Lately, I’ve noticed an uptick in clients from the health and wellness industry wanting to move to the cloud. QuickBooks Online is such a GREAT fit for this industry, but there are some things you should know.
Per Intuit’s support community:
“Currently, QuickBooks Online (QBO) meets industry standards for online security, but is not compliant with the HIPAA standards for privacy. If you are a health care professional using QBO, it is not recommended that you enter in ‘individually identifiable health information.’…We don’t have any further information on this subject, and we’re not equipped to advise you. For more information on the subject, as well as to seek legal advisement regarding this issue, go to: http://www.hhs.gov/ocr/hipaa/.”1
…and that’s all they have to say ’bout that.
So, where does this leave medical offices that need to comply with HIPAA but want to leverage available technology? My recommendation is always to keep your protected health information secured within your HIPAA-compliant medical billing software. QBO can do invoicing, but it isn’t designed for medical billing. Handling insurance invoices, cash payouts, deductibles, and co-pays are best left to your existing software. Seek out other clinics within your industry and ask them what they use. What do they like about it? What would they change about it? What’s the most cost-effective for you?
That being said, there is nothing preventing you from SUMMARIZING your revenue in QuickBooks Online by using sales summary receipts or invoices to record your revenue by service, insurance company, or event patient type. As long as the information being entered is not “protected health information” you are in the clear. The definition according to the US Department of Health & Human Services is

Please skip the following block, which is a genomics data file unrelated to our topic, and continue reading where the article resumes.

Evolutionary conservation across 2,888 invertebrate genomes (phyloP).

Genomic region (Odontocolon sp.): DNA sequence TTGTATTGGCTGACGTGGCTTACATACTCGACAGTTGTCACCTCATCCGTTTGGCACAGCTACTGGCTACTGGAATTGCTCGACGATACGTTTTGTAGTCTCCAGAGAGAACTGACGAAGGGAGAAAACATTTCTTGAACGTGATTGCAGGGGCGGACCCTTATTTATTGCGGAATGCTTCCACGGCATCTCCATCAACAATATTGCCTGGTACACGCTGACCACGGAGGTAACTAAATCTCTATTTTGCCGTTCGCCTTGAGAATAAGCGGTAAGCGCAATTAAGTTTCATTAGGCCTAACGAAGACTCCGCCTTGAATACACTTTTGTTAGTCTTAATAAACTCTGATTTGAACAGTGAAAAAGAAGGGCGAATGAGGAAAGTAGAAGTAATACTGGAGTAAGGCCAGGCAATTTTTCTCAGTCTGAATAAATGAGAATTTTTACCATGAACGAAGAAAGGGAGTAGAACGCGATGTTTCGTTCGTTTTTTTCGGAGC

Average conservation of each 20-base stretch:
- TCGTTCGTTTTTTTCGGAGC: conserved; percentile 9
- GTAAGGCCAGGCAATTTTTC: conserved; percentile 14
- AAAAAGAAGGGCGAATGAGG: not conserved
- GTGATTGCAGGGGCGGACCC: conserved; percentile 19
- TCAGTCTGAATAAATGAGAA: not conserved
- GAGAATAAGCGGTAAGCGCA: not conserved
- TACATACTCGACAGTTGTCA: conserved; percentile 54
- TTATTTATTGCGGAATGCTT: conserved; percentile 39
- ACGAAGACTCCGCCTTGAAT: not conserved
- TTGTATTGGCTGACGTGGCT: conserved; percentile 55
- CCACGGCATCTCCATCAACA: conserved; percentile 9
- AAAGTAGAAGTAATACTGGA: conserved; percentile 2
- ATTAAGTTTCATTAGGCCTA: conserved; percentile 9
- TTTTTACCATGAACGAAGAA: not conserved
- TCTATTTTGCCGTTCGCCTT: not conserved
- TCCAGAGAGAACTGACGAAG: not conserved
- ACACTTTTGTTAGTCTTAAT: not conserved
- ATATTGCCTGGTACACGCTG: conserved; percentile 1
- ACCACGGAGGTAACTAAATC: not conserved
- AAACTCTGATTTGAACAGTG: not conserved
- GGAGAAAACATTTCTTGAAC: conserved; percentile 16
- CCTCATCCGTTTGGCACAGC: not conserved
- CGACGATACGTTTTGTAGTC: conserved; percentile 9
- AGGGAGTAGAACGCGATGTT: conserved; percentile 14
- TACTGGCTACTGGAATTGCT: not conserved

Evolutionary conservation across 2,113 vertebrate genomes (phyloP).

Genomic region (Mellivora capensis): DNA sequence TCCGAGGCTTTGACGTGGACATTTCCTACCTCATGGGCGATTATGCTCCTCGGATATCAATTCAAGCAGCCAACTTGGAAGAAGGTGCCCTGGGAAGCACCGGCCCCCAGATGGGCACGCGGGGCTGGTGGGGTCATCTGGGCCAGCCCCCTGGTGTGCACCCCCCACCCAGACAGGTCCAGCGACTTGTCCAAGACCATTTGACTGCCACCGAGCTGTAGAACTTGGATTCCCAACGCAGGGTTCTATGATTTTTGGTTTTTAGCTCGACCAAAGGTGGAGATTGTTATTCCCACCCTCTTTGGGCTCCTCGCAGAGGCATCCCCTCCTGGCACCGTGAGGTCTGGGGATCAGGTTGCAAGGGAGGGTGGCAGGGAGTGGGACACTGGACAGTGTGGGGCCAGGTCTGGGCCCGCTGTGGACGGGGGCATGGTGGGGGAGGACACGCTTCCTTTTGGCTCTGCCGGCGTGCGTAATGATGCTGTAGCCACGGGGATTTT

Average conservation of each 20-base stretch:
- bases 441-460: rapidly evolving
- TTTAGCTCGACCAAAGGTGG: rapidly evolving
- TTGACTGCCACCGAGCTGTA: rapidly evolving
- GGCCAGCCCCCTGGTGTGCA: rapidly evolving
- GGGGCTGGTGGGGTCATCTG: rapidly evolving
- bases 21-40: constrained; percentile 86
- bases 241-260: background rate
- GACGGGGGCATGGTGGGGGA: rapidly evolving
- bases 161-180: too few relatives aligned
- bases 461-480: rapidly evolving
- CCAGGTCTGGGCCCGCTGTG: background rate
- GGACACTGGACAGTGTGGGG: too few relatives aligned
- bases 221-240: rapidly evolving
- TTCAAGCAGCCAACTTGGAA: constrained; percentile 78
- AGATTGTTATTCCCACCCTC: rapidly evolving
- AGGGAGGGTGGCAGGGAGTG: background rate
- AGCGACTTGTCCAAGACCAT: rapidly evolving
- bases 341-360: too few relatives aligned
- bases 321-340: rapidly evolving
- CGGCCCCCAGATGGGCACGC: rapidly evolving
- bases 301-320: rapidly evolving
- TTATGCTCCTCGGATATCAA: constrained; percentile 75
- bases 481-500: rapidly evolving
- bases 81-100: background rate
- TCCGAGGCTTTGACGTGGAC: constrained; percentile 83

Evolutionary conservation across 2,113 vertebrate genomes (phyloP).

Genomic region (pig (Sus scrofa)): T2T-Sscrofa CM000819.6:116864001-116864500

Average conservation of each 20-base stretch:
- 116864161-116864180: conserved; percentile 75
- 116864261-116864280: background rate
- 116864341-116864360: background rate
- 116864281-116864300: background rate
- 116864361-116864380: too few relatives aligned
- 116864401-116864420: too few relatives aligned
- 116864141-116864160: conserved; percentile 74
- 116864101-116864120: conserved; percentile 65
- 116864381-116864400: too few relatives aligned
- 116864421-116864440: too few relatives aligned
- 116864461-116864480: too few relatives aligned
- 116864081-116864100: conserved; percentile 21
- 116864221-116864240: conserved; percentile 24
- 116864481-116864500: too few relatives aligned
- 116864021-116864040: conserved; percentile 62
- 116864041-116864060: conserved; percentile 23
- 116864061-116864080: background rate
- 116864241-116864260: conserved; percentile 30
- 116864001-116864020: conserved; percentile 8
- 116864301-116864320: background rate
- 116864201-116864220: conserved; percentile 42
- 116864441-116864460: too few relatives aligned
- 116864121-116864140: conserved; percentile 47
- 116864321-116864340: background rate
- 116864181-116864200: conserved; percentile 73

“…information, including demographic data that relates to:
- the individuals past, present or future physical or mental health condition,
- the provision of health care to the individual,
- the past, present, or future payment for the provision of health care to the individual,
and that identifies the individual or for which there is a reasonable basis to believe it can be used to identify the individual. Individually identifiable health information includes many common identifiers (e.g., name, address, birth date, Social Security Number).”2
So, though you may not be able to look up the precise amount of John Doe’s care to date in QuickBooks Online, you can still see how your clinic is performing by comparing month to month, year over year, etc. You can check your gross margin by comparing your revenue received from a certain treatment vs. the expense associated with performing the treatment. Tracking how much business is coming in from insurance companies vs. how much comes in from cash-paying patients can help make decisions about marketing and growth strategies. All of these metrics (and many more) are possible while using QuickBooks Online in conjunction with medical billing software.
As much as accountants like me would like to see our software become HIPAA-compliant and be the end-all be-all for all industries, in some cases (such as this one), it’s best left to the experts. Any accountant or bookkeeper that is hired to take on the task of managing your books should be willing, at a minimum, to sign a “Business Associate Agreement/Contract” (a sample can be found here: https://www.hhs.gov/hipaa/for-professionals/covered-entities/sample-business-associate-agreement-provisions/index.html) in order to access any of your software that may contain protected health information.
Partnering with an accounting professional who specializes in accounting for the healthcare industry is a sound investment in the prosperity of your business and will likely be your best bet in ensuring your clinic and staff remain HIPAA-compliant. Dynamic Bookkeeping loves working with medical professionals and would be happy to assist! Click here to schedule a quick phone call to see if we may be a good fit!